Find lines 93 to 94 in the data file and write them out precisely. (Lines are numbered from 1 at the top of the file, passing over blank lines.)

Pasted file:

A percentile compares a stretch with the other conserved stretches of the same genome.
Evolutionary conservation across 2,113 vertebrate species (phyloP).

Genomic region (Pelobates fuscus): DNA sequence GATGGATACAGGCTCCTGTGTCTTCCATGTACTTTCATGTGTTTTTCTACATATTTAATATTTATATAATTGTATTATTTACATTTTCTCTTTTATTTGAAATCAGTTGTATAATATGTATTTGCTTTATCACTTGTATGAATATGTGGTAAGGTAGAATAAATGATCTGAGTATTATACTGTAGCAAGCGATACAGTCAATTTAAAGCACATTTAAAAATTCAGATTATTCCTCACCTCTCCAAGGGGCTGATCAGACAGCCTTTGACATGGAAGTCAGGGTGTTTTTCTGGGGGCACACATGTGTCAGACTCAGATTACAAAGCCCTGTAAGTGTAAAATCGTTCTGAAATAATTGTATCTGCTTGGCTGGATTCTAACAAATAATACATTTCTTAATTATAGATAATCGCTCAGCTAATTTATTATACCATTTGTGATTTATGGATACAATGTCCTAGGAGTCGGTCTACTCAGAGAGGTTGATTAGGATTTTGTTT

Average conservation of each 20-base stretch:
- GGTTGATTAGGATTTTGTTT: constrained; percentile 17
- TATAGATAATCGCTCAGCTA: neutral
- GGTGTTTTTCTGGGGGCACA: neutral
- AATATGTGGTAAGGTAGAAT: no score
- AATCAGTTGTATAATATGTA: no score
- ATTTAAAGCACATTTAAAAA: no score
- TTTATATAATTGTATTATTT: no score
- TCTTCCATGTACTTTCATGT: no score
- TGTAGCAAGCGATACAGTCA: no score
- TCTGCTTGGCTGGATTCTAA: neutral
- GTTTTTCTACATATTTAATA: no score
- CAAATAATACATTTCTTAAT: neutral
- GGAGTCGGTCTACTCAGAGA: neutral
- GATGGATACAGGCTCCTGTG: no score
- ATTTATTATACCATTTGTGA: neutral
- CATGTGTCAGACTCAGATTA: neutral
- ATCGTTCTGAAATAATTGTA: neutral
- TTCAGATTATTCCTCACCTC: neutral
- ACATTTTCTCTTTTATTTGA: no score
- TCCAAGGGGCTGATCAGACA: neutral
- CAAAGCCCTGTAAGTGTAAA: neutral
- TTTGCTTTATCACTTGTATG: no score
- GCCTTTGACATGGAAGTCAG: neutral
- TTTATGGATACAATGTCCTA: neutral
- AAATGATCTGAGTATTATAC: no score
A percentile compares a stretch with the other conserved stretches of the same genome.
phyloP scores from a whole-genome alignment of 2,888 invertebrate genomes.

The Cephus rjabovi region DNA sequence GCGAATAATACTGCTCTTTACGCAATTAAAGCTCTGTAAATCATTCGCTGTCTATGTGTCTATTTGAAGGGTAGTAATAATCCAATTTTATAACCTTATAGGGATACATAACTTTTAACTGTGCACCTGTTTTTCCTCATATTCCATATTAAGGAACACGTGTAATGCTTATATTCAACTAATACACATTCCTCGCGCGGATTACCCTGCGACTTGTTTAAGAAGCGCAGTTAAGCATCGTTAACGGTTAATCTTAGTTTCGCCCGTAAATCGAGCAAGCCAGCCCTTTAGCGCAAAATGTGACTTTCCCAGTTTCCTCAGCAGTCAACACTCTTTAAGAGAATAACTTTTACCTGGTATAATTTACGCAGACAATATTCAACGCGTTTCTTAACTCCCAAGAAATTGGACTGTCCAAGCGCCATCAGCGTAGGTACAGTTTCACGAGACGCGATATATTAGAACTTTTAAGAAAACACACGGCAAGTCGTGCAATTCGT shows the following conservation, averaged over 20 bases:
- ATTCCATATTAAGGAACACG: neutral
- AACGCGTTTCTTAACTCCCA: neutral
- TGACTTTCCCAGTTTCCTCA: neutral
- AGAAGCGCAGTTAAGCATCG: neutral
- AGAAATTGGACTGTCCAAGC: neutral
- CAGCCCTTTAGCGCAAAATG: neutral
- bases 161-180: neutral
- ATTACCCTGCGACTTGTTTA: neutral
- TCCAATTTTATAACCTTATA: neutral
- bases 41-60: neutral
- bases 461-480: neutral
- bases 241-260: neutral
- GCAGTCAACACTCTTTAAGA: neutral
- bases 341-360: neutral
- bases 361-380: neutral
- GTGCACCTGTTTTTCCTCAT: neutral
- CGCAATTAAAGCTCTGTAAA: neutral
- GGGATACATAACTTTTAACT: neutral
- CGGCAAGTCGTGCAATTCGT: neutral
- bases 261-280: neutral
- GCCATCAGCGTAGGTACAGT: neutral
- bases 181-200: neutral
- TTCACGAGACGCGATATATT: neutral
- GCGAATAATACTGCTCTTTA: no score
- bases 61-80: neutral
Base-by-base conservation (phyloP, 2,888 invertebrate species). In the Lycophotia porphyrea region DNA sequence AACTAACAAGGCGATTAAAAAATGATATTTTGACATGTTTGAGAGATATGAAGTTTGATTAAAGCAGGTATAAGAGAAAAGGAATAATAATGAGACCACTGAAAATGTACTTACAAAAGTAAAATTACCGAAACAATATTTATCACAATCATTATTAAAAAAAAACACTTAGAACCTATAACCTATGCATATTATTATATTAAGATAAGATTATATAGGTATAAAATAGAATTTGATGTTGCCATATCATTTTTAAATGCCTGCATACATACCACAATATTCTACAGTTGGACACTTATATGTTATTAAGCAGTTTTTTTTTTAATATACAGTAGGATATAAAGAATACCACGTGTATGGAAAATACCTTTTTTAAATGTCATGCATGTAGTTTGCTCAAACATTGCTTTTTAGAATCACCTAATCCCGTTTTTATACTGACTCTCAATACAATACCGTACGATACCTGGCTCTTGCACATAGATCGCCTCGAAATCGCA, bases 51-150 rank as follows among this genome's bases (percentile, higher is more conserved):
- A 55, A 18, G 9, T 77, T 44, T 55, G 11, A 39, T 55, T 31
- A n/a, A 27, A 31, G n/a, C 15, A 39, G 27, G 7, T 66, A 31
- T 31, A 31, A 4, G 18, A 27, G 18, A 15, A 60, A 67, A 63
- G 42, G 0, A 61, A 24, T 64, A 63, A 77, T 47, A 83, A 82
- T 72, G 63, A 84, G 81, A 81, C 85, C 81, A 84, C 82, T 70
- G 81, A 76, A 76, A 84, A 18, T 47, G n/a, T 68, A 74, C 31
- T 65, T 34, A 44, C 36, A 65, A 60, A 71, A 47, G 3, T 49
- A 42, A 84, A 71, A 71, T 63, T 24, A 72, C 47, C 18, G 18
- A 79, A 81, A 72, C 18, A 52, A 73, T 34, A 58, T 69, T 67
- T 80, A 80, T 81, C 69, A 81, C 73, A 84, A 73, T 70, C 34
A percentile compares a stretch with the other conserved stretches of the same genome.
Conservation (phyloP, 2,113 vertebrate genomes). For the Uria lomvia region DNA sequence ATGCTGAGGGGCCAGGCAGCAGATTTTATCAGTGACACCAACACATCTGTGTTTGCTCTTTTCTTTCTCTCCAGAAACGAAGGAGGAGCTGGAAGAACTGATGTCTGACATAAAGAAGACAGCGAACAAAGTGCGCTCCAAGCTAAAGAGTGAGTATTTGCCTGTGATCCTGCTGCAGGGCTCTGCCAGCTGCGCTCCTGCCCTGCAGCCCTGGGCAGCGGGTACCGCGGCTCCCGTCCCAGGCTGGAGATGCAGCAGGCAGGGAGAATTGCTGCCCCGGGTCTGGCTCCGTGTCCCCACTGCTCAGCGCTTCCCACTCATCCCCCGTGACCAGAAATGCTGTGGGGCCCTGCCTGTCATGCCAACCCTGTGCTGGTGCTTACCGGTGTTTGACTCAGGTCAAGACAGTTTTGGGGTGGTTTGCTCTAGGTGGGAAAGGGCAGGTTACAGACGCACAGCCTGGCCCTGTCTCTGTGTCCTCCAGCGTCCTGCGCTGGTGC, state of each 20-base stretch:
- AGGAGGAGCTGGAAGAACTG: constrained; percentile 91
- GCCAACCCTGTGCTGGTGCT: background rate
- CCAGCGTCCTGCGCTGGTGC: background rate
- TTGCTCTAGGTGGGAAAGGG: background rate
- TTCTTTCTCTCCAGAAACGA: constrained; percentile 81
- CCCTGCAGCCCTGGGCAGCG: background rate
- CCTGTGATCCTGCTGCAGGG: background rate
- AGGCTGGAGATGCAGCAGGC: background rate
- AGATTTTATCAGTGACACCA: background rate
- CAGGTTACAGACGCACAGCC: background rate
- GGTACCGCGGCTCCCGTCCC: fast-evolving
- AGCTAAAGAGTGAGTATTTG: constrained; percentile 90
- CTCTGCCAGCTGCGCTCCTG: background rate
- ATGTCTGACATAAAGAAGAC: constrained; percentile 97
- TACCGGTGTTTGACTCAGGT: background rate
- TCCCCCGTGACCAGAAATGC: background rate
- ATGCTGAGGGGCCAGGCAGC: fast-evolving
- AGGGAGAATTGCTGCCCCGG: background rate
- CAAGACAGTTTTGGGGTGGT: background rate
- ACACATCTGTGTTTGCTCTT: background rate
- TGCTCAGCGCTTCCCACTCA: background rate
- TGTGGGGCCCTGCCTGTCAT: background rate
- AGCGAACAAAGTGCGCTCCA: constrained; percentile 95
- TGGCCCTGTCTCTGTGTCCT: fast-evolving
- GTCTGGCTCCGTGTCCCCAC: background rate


- AGCGAACAAAGTGCGCTCCA: constrained; percentile 95
- TGGCCCTGTCTCTGTGTCCT: fast-evolving